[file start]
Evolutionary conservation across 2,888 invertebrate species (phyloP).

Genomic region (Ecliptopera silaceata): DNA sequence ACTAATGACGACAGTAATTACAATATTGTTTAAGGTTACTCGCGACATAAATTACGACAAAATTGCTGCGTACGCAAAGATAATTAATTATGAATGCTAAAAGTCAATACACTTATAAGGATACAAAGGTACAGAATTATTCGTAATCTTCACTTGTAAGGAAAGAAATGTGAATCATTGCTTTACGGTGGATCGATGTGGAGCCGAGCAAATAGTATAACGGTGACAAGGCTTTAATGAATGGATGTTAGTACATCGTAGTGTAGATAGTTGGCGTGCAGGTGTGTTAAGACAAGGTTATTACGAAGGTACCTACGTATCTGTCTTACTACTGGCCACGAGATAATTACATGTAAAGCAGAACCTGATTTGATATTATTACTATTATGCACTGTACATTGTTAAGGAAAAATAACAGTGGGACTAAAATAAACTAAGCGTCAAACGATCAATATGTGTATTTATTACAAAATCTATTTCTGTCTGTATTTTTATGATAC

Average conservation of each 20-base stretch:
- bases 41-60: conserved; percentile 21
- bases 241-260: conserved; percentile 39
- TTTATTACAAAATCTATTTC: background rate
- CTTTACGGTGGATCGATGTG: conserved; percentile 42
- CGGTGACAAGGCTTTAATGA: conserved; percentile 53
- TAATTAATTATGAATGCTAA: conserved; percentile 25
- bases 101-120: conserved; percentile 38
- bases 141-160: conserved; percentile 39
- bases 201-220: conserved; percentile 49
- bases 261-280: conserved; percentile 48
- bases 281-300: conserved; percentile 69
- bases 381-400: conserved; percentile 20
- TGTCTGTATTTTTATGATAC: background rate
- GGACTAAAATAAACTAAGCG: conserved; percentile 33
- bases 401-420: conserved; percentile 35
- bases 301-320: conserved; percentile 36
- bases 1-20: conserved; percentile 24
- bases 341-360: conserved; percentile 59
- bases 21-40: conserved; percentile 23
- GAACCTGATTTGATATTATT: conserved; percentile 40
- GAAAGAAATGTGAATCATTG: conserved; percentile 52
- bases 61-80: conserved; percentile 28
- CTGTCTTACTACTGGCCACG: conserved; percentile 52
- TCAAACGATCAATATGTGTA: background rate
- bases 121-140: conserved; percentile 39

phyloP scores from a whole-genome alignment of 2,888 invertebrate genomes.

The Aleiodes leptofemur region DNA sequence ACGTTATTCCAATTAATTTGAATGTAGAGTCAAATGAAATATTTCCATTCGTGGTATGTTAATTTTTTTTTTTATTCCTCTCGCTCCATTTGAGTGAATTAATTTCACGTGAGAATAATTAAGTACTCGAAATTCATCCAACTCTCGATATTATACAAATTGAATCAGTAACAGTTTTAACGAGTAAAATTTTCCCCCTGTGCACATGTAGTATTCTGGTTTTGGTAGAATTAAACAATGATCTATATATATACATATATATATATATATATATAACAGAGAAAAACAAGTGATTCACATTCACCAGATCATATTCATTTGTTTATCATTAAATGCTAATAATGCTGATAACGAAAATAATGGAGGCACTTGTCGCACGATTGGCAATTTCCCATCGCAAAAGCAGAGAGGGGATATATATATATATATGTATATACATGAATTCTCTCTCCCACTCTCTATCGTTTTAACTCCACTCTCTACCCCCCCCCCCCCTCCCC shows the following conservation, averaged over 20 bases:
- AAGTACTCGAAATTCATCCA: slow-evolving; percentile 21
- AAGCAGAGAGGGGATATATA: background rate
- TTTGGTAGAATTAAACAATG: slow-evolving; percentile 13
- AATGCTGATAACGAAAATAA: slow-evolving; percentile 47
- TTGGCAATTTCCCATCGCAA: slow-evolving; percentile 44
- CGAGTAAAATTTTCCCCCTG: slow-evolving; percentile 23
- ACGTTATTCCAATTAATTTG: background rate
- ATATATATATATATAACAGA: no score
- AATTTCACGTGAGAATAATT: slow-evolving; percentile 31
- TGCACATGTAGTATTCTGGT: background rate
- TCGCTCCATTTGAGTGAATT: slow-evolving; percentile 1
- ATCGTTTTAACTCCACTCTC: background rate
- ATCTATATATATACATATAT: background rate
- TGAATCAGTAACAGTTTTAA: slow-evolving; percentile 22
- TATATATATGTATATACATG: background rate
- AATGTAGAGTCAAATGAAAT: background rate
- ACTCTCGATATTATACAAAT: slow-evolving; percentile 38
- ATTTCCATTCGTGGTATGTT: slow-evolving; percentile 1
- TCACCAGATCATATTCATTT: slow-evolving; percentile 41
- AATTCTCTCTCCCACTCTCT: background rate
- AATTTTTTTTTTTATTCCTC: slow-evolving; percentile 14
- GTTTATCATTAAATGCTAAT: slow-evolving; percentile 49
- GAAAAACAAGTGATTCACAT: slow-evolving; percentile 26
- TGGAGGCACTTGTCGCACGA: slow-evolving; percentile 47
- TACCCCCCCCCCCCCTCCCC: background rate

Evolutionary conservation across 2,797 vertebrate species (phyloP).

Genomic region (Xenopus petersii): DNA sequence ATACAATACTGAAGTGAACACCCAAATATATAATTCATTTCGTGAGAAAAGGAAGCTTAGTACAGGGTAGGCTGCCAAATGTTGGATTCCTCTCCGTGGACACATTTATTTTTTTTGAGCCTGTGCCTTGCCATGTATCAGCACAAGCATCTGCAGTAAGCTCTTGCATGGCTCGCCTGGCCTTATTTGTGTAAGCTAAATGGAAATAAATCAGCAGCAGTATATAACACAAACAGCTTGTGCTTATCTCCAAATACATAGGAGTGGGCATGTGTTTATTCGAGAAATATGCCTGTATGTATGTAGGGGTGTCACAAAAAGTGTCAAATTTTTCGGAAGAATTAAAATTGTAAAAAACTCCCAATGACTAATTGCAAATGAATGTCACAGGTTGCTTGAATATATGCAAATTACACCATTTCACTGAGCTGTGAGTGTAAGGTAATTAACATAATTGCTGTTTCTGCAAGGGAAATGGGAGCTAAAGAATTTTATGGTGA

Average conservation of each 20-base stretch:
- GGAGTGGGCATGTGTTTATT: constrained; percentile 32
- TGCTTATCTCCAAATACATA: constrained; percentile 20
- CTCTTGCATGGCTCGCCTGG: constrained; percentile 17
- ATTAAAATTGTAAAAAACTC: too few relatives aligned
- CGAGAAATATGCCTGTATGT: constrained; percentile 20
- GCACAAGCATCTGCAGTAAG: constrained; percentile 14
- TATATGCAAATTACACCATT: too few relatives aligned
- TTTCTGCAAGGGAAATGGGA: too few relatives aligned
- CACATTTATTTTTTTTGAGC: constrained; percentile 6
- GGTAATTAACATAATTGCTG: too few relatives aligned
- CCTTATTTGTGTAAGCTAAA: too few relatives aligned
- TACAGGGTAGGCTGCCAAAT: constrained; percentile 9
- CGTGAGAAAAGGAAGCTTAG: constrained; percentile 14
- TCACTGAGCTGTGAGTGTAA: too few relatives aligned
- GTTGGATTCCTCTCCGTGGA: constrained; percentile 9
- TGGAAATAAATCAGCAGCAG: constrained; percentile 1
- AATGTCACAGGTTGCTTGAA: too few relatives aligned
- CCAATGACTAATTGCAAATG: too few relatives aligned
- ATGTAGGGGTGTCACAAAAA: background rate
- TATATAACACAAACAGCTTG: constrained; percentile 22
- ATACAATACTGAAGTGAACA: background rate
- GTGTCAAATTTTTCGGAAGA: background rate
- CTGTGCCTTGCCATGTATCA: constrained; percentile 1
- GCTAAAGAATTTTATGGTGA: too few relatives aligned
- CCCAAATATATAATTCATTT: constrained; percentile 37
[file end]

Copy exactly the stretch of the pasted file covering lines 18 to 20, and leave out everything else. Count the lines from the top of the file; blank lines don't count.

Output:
- bases 401-420: conserved; percentile 35
- bases 301-320: conserved; percentile 36
- bases 1-20: conserved; percentile 24